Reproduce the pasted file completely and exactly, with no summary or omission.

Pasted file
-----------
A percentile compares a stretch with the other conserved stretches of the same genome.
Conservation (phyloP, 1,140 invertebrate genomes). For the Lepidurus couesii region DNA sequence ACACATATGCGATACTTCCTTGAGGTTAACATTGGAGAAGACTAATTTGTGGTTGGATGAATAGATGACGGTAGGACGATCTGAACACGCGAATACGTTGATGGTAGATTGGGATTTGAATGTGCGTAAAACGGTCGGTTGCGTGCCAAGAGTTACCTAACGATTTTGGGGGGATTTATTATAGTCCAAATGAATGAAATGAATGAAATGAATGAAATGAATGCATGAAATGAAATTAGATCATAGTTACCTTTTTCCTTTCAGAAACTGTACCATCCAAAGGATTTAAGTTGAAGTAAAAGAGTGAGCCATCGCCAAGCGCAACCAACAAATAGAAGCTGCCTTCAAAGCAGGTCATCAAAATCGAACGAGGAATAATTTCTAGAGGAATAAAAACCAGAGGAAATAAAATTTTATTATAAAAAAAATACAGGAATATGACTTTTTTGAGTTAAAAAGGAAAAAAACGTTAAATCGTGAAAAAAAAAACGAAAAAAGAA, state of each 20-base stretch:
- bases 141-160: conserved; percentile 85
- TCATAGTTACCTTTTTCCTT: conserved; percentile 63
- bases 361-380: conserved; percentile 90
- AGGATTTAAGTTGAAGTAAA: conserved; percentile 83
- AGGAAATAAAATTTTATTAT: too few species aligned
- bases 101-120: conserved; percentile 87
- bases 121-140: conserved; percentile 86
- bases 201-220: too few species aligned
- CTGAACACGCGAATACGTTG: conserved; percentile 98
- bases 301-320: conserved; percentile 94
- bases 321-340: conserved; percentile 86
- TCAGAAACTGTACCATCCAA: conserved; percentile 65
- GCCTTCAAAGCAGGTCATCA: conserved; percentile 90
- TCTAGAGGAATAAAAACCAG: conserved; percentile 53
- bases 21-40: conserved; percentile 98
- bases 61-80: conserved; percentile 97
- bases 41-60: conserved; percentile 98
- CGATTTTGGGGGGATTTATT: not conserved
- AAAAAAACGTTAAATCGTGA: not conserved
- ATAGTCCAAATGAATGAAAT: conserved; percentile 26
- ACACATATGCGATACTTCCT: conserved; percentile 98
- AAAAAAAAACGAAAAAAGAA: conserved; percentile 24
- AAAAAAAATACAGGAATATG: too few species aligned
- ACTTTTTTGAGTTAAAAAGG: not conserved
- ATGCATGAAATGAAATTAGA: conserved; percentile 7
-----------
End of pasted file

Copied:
A percentile compares a stretch with the other conserved stretches of the same genome.
Conservation (phyloP, 1,140 invertebrate genomes). For the Lepidurus couesii region DNA sequence ACACATATGCGATACTTCCTTGAGGTTAACATTGGAGAAGACTAATTTGTGGTTGGATGAATAGATGACGGTAGGACGATCTGAACACGCGAATACGTTGATGGTAGATTGGGATTTGAATGTGCGTAAAACGGTCGGTTGCGTGCCAAGAGTTACCTAACGATTTTGGGGGGATTTATTATAGTCCAAATGAATGAAATGAATGAAATGAATGAAATGAATGCATGAAATGAAATTAGATCATAGTTACCTTTTTCCTTTCAGAAACTGTACCATCCAAAGGATTTAAGTTGAAGTAAAAGAGTGAGCCATCGCCAAGCGCAACCAACAAATAGAAGCTGCCTTCAAAGCAGGTCATCAAAATCGAACGAGGAATAATTTCTAGAGGAATAAAAACCAGAGGAAATAAAATTTTATTATAAAAAAAATACAGGAATATGACTTTTTTGAGTTAAAAAGGAAAAAAACGTTAAATCGTGAAAAAAAAAACGAAAAAAGAA, state of each 20-base stretch:
- bases 141-160: conserved; percentile 85
- TCATAGTTACCTTTTTCCTT: conserved; percentile 63
- bases 361-380: conserved; percentile 90
- AGGATTTAAGTTGAAGTAAA: conserved; percentile 83
- AGGAAATAAAATTTTATTAT: too few species aligned
- bases 101-120: conserved; percentile 87
- bases 121-140: conserved; percentile 86
- bases 201-220: too few species aligned
- CTGAACACGCGAATACGTTG: conserved; percentile 98
- bases 301-320: conserved; percentile 94
- bases 321-340: conserved; percentile 86
- TCAGAAACTGTACCATCCAA: conserved; percentile 65
- GCCTTCAAAGCAGGTCATCA: conserved; percentile 90
- TCTAGAGGAATAAAAACCAG: conserved; percentile 53
- bases 21-40: conserved; percentile 98
- bases 61-80: conserved; percentile 97
- bases 41-60: conserved; percentile 98
- CGATTTTGGGGGGATTTATT: not conserved
- AAAAAAACGTTAAATCGTGA: not conserved
- ATAGTCCAAATGAATGAAAT: conserved; percentile 26
- ACACATATGCGATACTTCCT: conserved; percentile 98
- AAAAAAAAACGAAAAAAGAA: conserved; percentile 24
- AAAAAAAATACAGGAATATG: too few species aligned
- ACTTTTTTGAGTTAAAAAGG: not conserved
- ATGCATGAAATGAAATTAGA: conserved; percentile 7